The comparison of “calories in” versus “calories out” – even though it must often rely on approximation due to the difficulty of exactly measuring metabolic activity – is nevertheless quite dependable. It is scientifically established that consuming a surplus of 3,500 calories (over and above one’s metabolic expenditures) results in gaining one pound (0.45 kilograms) of mass, whereas running a deficit of 3,500 calories results in the loss of one pound.
Consuming a moderate amount of food (relative to one’s exercise level) to maintain a moderate amount of weight is one of the most obvious applications of the principle of the golden mean to diet. Yet it is also the composition of one’s food that should exhibit moderation in the form of diversification of ingredients and food types.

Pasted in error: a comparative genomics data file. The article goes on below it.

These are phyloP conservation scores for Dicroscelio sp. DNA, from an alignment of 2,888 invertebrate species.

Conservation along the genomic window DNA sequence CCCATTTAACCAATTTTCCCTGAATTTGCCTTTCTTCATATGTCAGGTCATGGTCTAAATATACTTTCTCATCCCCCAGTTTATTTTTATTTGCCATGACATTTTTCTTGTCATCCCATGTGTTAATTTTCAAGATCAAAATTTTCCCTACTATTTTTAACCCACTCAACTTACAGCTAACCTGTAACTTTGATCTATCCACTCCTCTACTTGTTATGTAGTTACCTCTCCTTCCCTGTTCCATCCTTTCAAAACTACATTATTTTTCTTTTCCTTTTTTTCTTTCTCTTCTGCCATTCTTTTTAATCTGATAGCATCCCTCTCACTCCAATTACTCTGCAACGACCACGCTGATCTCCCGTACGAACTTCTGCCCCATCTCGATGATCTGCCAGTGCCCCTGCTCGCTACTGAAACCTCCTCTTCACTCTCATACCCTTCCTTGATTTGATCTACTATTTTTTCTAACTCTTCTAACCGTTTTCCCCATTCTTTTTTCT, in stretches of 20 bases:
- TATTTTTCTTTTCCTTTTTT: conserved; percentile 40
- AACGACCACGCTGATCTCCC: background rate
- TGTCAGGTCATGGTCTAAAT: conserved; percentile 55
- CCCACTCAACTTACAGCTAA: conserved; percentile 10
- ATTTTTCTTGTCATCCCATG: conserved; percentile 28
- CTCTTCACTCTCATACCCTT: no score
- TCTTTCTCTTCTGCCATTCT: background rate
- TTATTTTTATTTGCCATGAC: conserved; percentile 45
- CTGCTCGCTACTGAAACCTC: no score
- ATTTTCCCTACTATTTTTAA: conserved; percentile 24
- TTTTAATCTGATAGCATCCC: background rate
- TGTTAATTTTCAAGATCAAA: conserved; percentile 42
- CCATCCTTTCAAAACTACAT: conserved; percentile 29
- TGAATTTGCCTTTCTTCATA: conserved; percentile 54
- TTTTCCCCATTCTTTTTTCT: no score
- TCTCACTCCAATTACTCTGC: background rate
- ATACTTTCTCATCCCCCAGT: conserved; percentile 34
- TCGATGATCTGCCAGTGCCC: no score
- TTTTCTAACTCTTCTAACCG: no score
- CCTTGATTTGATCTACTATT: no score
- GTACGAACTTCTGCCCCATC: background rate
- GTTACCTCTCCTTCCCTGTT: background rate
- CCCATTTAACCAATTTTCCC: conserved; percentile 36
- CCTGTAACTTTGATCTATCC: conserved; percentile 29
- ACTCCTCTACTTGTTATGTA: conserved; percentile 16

Principle 1: There are no inherently bad or inherently good foods, but some foods are safer in large amounts than others. (For instance, eating a bowl full of vegetables is safer than eating a bowl full of butter.) Furthermore, one’s diet should not be dominated by any one type of food or any one ingredient.
Principle 2: In order to maintain a caloric balance at a healthy weight, consideration of calorie density of foods is key for portion sizes. More calorie-dense foods should be consumed in smaller portions, while less calorie-dense foods could be consumed in larger portions, provided that there is adequate diversification among the less calorie-dense foods as well.